He’s 26, but obviously still has a lot to offer.

Of course, my list isn’t exhaustive, and we might well see another breakthrough during the coming months.

I’m also keeping an eye on Kamito Daiki, who recently celebrated his 25th birthday.

Finally, I’d mention…

6. Onosho Fumiya

Wait, Onosho ? THE Onosho ?

Absolutely !

Emulating Shodai’s remarkable rise? Onosho Fumiya

As a complement on my last article about Shodai’s ozeki promotion, I’d like to add a few lines about Onosho. I feel these lines were missing.

Indeed, Shodai and Onosho’s careers have followed quite a similar path – until now. Just like the newly promoted ozeki, Onosho quickly through the ranks from jonokuchi. True, he spent some time in juryo, with one downstep to the non salaried ranks. But it took just three basho from his makuuchi debut, in May 2017, to attain san’yaku! Quite impressively, he performed three double digits records (10-5 thrice), before being propelled to komusubi.

As a matter of fact, Onosho never endured a make koshi over fifteen days, in san’yaku. Here’s the sad part : he seemed to suffer from a serious injury sustained in January 2018, which eventually provoked demotion from makuuchi to juryo. If Onosho bounced back without much trouble, thanks to a 12-3 juryo yusho, he has stayed quite anonymously in the maegashira ranks since, just like Shodai did.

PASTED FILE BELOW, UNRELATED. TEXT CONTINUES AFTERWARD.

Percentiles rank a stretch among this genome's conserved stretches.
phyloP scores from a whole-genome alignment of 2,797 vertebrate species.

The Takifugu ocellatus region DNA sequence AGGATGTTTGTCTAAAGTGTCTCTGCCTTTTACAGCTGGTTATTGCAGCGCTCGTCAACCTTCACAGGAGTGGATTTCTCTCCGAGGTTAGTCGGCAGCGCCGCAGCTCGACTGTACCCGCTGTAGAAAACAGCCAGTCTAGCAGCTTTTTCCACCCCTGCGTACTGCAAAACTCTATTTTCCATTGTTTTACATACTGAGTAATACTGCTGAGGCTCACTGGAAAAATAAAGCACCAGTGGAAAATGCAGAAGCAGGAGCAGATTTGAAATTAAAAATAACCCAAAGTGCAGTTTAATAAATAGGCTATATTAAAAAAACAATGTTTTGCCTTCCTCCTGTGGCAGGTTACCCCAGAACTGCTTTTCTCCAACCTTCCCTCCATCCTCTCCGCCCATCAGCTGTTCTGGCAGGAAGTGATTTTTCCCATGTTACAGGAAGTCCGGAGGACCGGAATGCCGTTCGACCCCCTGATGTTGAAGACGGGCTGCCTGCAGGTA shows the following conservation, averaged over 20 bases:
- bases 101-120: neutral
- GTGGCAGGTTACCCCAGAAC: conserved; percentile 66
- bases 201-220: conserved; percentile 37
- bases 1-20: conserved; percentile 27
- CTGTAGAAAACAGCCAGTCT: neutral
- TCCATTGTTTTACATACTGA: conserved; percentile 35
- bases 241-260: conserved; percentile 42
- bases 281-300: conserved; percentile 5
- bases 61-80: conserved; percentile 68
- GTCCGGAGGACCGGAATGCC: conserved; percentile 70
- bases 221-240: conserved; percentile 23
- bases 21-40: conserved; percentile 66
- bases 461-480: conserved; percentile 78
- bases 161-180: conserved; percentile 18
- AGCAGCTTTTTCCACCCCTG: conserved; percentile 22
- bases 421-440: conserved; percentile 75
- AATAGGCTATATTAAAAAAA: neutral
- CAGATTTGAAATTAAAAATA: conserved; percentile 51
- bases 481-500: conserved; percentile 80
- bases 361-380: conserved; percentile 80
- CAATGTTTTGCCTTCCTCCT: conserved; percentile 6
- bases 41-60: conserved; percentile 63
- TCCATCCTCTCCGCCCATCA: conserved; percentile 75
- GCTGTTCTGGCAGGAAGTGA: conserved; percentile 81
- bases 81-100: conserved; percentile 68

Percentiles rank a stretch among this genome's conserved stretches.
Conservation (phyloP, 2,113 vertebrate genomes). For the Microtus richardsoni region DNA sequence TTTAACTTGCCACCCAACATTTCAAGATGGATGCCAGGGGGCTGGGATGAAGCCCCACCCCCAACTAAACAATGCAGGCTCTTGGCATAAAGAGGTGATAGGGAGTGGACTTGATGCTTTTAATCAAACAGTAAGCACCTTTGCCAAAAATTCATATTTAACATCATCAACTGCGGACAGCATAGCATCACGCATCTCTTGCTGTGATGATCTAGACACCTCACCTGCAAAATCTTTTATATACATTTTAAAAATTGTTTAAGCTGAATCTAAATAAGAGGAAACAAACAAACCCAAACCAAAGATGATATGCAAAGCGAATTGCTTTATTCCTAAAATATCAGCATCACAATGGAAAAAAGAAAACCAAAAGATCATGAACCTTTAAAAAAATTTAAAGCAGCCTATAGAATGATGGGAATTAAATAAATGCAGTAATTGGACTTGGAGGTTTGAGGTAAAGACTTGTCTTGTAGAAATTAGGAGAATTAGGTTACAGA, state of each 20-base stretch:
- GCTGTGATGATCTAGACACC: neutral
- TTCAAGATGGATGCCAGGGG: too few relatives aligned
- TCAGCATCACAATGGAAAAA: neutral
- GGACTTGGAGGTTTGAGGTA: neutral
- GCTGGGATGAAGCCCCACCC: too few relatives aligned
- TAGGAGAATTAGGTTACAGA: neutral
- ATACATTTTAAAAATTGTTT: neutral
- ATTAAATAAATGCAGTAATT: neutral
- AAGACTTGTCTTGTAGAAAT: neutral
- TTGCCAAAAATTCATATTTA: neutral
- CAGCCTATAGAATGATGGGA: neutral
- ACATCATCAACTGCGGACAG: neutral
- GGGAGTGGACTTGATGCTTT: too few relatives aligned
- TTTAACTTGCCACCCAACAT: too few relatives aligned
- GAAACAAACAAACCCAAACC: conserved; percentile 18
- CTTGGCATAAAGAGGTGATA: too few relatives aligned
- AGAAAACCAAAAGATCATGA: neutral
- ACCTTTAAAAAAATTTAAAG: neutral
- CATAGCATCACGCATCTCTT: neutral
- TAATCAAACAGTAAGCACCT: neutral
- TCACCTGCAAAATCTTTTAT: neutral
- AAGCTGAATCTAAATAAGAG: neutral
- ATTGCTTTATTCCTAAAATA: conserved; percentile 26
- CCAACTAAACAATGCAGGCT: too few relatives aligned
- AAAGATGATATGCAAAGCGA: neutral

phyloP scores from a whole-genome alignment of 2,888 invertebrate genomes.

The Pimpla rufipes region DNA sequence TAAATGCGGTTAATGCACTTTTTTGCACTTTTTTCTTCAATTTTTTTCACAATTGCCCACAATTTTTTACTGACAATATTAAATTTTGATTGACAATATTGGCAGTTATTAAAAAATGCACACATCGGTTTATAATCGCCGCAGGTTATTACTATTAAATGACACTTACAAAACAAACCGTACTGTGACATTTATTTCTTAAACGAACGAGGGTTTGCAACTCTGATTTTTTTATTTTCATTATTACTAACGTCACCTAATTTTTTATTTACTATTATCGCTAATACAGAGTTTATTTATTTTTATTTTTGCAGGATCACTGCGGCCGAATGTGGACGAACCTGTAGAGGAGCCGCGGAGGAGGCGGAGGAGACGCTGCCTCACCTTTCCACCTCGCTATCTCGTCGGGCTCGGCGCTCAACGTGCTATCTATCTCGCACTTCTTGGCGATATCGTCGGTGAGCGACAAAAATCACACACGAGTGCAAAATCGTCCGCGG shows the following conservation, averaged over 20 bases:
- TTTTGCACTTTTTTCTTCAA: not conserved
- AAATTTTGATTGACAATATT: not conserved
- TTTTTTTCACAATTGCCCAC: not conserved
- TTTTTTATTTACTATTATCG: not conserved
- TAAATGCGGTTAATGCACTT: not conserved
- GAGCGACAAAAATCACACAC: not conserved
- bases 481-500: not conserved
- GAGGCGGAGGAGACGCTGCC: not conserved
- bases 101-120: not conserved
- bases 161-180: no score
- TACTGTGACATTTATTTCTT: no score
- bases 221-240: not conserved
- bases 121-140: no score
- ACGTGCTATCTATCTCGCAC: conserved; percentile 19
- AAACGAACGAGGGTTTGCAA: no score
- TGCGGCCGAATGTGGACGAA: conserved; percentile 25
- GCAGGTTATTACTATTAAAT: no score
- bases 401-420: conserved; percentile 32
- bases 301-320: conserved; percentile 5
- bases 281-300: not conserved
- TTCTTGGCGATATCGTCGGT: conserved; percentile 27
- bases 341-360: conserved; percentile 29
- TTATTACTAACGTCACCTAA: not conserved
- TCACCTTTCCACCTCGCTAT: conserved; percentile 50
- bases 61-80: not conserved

If the Tokitsukaze resident suddenly saw his sumo quality improve dramatically, we can only wish similar fortunes to Onosho.

Hakkeyoi !

8 thoughts on “New stars rising on the sumo horizon!

  1. Thanks for this article. Kitanowaka is a new one for me but his record is impressive. I wonder if we can read anything into the fact that he was given a proper shikona from the start? I think that Hokutofuji, from the same stable, wrestled as “Daiki” until he was promoted to maku’uchi.

    • I think not. There was a rikishi using the surname “Saito” at the time Kitanowaka joined.

      What is interesting, actually, is that they didn’t use “Hokuto” like most in that heya.

      Also, Hokutofuji got it very quickly. Most of the wrestlers in that heya don’t get a shikona in less than 2 years.

      • That Saito (there have been a few of them) changed his shikona to Dainichido after Aki 2018 whereas our boy did not appear in maezumo until the following March.